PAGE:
“It’s part of the business, man,” he said. “You just to accept and understand that your name is going to be thrown in trade talk. You can get traded at any time. You just have to be prepared and focus on just being the best player that you can be.”

That approach has been critical to Bradley’s steady improvement as an NBA player who began his career as someone who was charged with playing elite defense, into one of the better two-way talents in the league.

Last season, Bradley averaged a career-high 16.3 points per game along with 6.1 rebounds which was also a career-high.

This season, Bradley has a long list of areas he wants to improve upon, with finishing at the rim near the top of the list.

Looking at his track record, you can count on that area of his game showing noticeable improvement.

And whether it’ll manifest itself while he’s a Celtic, remains to be seen.

“It doesn’t matter if you get traded or where you end up,” Bradley said. “If you’re prepared to be in any situation you’ll be fine.”

With draft drama behind them, Celtics move on to free agency

With draft drama behind them, Celtics move on to free agency

BOSTON -- The plan for the Boston Celtics to upgrade their roster began with draft night. 

They had the top overall pick and traded down with Philadelphia for the No. 3 spot, where they selected Jayson Tatum in addition to getting a future first-round pick.

Now on to phase two: Free agency.


A year ago this time, the Boston Celtics went into free agency feeling pretty good about their chances of landing at least one high-impact difference maker.

Years of meticulous salary cap management had Boston in position to add a pair of max-salaried players in one haul, something you seldom see happen in the NBA.

Boston secured Al Horford,  who was widely viewed as the second-best free agent available, with a four-year, $113 million contract.

The Celtics were on the short list of contenders for the top free agent, Kevin Durant, who eventually signed with the Golden State Warriors and led them to an NBA title earlier this month, the franchise's second championship in the last three years. 

Free agency officially begins on Saturday and Boston once again finds itself on the short list of teams for one of the better free agents-to-be: Utah's Gordon Hayward.

“Target number one for Boston,” one league executive texted to CSNNE.com on Friday when asked about Hayward. "I'm not telling you something you and the rest of the NBA world [haven't] known for a while; he's the guy in this free agent class that they really, really want.”

While a number of teams may enter the race for Hayward, he is expected to choose from one of these three: Utah, Boston and Miami.

As good as a Hayward signing may be for Boston, he’s not the biggest name on the free-agent market.

That would be Durant and Stephen Curry, both of whom are expected to re-sign with the Warriors. The likelihood of either winding up on another team can be summed up in two words – no chance.

And that leaves Hayward as arguably the best free agent available to be on another team’s roster next season.

But in terms of addressing specific needs, the Celtics are among the teams that can benefit from what is shaping up to be a position-less NBA, one where your best scorers in the paint are guards and your best passers play in the frontcourt.

For a good chunk of last season, the 6-foot-10 Horford was Boston’s top assist man, while 6-2 guard Avery Bradley was the Celtics’ top rebounder.

Danny Ainge, Boston’s president of basketball operations, hears all the time about how the Celtics need to become a better rebounding team.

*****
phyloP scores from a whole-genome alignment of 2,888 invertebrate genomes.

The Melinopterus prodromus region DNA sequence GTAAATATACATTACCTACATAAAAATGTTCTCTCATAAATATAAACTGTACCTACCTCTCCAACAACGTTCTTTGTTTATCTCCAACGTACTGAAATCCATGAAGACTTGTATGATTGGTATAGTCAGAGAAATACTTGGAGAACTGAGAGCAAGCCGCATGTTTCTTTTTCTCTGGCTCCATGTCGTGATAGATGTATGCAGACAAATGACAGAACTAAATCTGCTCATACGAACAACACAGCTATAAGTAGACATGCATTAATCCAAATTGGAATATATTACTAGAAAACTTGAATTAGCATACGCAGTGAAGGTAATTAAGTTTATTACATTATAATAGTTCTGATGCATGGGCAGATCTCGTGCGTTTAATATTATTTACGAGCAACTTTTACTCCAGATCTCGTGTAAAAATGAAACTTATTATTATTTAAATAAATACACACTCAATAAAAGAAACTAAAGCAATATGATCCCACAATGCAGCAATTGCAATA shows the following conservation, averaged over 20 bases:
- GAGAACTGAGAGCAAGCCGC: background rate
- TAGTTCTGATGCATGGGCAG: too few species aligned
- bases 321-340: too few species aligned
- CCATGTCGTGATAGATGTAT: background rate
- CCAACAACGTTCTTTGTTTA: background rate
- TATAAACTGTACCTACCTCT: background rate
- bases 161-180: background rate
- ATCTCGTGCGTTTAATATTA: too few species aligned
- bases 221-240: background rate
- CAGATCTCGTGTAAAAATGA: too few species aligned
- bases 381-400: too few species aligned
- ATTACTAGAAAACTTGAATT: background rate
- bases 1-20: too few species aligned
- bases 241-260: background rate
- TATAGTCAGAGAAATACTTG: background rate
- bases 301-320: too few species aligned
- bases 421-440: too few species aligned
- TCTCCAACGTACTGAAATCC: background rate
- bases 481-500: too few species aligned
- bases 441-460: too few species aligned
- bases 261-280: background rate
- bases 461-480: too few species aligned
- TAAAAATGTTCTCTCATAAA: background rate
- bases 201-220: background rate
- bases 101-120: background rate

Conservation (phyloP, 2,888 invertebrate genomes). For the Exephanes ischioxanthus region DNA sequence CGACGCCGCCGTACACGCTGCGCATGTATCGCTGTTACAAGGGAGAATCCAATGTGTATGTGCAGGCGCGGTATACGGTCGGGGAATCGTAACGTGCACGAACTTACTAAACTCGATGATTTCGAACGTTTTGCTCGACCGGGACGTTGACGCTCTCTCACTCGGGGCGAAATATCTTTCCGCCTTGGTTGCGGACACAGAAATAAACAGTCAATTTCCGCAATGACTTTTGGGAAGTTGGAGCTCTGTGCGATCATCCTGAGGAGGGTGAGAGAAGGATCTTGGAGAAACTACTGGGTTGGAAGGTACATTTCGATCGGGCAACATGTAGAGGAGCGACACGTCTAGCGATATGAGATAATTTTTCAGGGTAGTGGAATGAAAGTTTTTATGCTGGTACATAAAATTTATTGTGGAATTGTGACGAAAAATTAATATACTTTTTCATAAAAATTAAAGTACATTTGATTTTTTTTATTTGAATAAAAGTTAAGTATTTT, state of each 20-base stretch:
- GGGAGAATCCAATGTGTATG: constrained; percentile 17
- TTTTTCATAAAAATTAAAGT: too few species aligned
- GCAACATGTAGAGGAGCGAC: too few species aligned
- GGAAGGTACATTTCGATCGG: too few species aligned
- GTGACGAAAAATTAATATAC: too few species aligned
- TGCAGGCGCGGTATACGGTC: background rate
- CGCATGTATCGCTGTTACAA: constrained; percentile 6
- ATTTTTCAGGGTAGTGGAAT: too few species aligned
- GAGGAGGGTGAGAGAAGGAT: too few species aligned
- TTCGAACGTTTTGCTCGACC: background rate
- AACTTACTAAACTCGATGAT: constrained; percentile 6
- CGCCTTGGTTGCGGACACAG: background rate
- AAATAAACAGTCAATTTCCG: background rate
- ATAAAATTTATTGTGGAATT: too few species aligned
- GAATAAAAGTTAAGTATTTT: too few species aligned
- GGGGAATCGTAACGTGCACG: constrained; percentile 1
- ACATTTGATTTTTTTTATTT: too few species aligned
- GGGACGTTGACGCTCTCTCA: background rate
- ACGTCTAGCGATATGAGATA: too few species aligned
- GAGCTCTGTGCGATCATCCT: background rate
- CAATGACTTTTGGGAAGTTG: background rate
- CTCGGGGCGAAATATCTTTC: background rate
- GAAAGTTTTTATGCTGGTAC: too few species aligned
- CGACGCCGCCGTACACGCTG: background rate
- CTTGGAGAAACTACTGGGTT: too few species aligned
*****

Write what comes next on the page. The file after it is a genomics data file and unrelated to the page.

Despite finishing with more wins than any team in the Eastern Conference, Boston was among the worst rebounding teams in several categories. Their defensive rebounding percentage of .485 ranked 27th out of 30 NBA teams.

Boston was the only team to win 50 or more games last season that was not ranked among the top 20 teams in rebounding percentage.

And while the knee-jerk response would be to go out and sign big men whose strength is rebounding the ball, Ainge is convinced that rebounding for the Celtics has to be across-the-board team effort.

“You have to have other guys that rebound,” Ainge said during an interview with CSN’s Kyle Draper and A. Sherrod Blakely. “Those teams with small lineups, you still have to find a way to rebound. Obviously, we were a very good team this year and small at a lot of positions and it seemed our big guys took the brunt of not being good rebounders. It really is a team rebounding game. This was the case even when I played with the Big 3. We know that’s a weakness. We need to add size and length to our roster.”

That’s why in many ways, Tatum was such a solid addition for Boston in last week’s NBA draft.

While he is given a lot of praise for his offensive versatility, Ainge also liked the fact that the 19-year-old was a really good rebounder particularly on the defensive glass.

For Boston, become a better team on the defensive boards would go far in them improving their rebounding as a whole and in doing so, show growth for a team whose defensive rating (105.5) ranked 12th in the NBA after beginning the season defensively as one of the NBA’s worst teams.

“Rebounding and size goes to all the positions. Rebounding is a five-man effort. We just added size,” said Ainge, referring to Tatum. “That’s huge; he’s a terrific defensive rebounder.”

Boston should also benefit from a pair of first-round draft picks from last season, Ante Zizic and Guerschon Yabusele, who spent this past season playing overseas but are expected to join the Celtics roster for the 2017-2018 season.

“We have some guys that can help us improve in that area,” Ainge said.

And improvement, more than anything else, is the name of the game for the Celtics in free agency.

Well aware that no one single move will move them past Cleveland or Golden State, Ainge knows progress for his team may not be as instantaneous as some fans – or he for that matter – would like.

“We have a lot of really good players. A lot of gritty guys,” Ainge said. “But we could use like a little more talent; that’s the bottom line. The guy that can get his own shot, create for others, demands double teams on a regular basis. Maybe some of our young guys can develop into that. But that’s a ways away."

Ainge added, “But to me, a true contender, I don’t think it’s just a coincidence that LeBron James and Kevin Durant are in the NBA Finals.  They’re arguably the two best half-court guys. They’re there with [Russell] Westbrook and James Harden, of course, are great offensive players. But you have to have more than just them. We feel we have the [other guys].  We just need a guy like that [to] give us a chance.”